I work with a number of small-to-medium sized ecommerce retailers, and some just don’t have the advertising budgets to compete in PPC with other merchants – especially when they sell commodities and competition is stiff, with very little wriggle room with margins.

            You may have the luxury of working with companies big enough to be able to afford PPC, but you should realise there are more small businesses out there than big ones.

            And if you believe that in the case of overlapping product assortments, it’s a good idea to limit visibility to those merchants that can afford to advertise, I fear there are more fundamental differences at work here than our different interpretations of Google’s avarice.

          • Anonymous

            I think that you just hit the nail on the head. The reason those customers can’t compete is because they deal in commodities (e.g. low margin stuff that a lot of other people sell). That’s not a Google problem. That’s a business model problem.

            I consult for several small retailers/e-commerce sites and though their budgets are small, they are able to play in the paid space by applying the very techniques that we talk about so much in this industry of ours.

            It’s not easy, but it’s definitely doable.

  • http://twitter.com/dancristo Dan Cristo

    I think people are frustrated at this because the webmaster is reminder that they are not in control here – Google is.

    Google has hooked us on free traffic like a drug dealer giving away free samples, and now we either have to pay for it or kick the free traffic habit – neither is pleasant.

    It’s less about spilled milk, and more about Google controlling the situation to suit their business objectives.

    • Anonymous

      Yep, I can’t argue with that, Dan. The “spilled milk” reference was just a cheesy cliche that seemed to fit well (and made it easy to wrap things up since I was on vacation at the time of my writing this post and my wife was pressuring me to get off my laptop).

      • http://twitter.com/dancristo Dan Cristo

        I’ll be on vacation time next week. Hoping to get a blog post or two written on the break.

  • http://twitter.com/alexanderchalk Alexander Chalkidis

    All these great arguments (in the article and the comments) point out to me that the article is basically just a matter of emphasis. Obviously people like us that work in the field of content marketing have various gripes with Google when it makes our life harder. We also all adapt to these changes (much like the article proposes).

    Sometimes we complain about it. I have sometimes being called a Google basher; probably because I occasionally feel the need to fill the information gap to the majority of people completely unaware of the Google business model. (For example with Android http://bit.ly/MXT9mW )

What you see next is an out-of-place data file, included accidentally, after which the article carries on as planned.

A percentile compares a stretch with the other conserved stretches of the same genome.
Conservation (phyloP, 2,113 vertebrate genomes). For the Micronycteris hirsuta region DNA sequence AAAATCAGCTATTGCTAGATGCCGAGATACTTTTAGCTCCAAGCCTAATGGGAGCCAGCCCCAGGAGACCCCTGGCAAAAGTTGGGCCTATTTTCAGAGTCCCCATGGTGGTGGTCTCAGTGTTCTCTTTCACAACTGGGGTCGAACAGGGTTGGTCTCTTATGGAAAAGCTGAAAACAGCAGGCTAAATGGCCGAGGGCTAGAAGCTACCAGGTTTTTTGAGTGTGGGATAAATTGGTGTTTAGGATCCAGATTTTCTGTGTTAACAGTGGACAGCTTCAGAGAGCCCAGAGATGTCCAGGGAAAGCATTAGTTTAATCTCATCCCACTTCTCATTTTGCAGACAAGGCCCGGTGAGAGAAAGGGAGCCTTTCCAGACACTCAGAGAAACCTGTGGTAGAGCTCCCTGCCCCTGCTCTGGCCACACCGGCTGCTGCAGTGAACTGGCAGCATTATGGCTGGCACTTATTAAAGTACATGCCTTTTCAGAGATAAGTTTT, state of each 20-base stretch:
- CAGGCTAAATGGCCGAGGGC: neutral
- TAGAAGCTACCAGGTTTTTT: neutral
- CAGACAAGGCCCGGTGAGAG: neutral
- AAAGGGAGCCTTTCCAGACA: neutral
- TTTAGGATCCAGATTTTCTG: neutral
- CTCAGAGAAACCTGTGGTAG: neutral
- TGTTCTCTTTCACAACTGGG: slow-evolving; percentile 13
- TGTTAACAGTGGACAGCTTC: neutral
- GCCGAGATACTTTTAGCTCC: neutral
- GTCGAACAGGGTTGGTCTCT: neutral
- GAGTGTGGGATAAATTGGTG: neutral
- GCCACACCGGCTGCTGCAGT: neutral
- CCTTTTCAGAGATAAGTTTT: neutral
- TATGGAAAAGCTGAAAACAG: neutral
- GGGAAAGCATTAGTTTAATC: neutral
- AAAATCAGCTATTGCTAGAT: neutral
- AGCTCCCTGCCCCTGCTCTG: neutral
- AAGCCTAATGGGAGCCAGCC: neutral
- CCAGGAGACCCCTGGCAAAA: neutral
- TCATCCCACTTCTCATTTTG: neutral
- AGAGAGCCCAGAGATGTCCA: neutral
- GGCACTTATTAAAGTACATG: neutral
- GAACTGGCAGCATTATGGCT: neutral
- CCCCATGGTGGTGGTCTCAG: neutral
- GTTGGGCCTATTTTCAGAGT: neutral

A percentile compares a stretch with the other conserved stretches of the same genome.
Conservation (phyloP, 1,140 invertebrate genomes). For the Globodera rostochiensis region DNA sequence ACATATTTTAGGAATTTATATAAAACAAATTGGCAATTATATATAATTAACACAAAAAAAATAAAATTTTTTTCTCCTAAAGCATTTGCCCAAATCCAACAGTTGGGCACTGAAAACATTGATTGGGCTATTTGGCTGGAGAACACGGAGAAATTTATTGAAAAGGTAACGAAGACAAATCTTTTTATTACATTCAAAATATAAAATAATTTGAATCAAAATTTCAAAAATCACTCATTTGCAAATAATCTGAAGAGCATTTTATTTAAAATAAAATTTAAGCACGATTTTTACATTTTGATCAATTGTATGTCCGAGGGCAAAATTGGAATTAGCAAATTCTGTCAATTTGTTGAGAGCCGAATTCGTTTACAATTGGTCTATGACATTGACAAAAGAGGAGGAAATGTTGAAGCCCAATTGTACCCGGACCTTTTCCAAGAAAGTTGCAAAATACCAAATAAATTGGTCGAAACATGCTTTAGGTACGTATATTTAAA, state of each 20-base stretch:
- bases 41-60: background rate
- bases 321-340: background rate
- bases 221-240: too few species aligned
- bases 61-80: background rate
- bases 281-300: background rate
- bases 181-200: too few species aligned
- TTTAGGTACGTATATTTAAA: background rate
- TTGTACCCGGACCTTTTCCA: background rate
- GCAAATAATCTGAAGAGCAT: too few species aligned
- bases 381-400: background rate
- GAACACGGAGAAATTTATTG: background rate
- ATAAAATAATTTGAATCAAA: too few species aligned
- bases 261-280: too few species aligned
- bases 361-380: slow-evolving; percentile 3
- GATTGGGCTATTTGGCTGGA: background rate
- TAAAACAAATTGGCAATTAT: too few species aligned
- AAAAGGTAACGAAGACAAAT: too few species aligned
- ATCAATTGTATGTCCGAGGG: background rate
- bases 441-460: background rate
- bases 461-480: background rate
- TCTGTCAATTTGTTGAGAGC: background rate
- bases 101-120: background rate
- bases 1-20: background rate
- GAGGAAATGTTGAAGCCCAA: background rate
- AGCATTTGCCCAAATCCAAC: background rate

We need both of course. We will work around Google’s changes in order to survive and for the best interests of our customers and we will explain to that friendly neighboor that starts a discussion over the BBQ how Google REALLY works. (As opposed to the kind socially responsible creature he THINKS it is.)

    • Anonymous

      Thanks for chiming in, Alexander! I’m feeling really sick and I’m sort of tired about debating the main issue (e.g. paid vs. free results) so I’ll focus on your last comment.

      I actually think that Google’s “socially responsible” characterization is well-deserved in a lot of ways. Many of the products they create make little to no money and they do actively support all sorts of altruistic endeavors.

      And if they have their way (and I think they will in due time) we will not have to lose lives in car accidents at anywhere near the rate we lose them now (e.g. next to none) thanks to driveless, autonomous cars.

  • http://oziomedia.com/productreviews seo copywriting

    In the final analysis, what Google does with its search engine is Google’s business and if you don’t like their business practices, then use another search engine. In reality, Google’s best interests are served by creating a better search user experience, which they have done. This creates opportunities to evolve your own business practices to take advantage of the constant changes in Google as you say Hugo.

    • Anonymous

      Thanks for sharing those thoughts! Ironically, I just got an email from someone insulting me because I dare to disagree with some of the sentiments commonly associated with Google bashing.

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  • Spook SEO

    Well in the human society moral and ethical values are so important and without these values its very hard to survive in this world. If I see towards Google then incredibly it is offering great opportunities to others in such a competitive environment.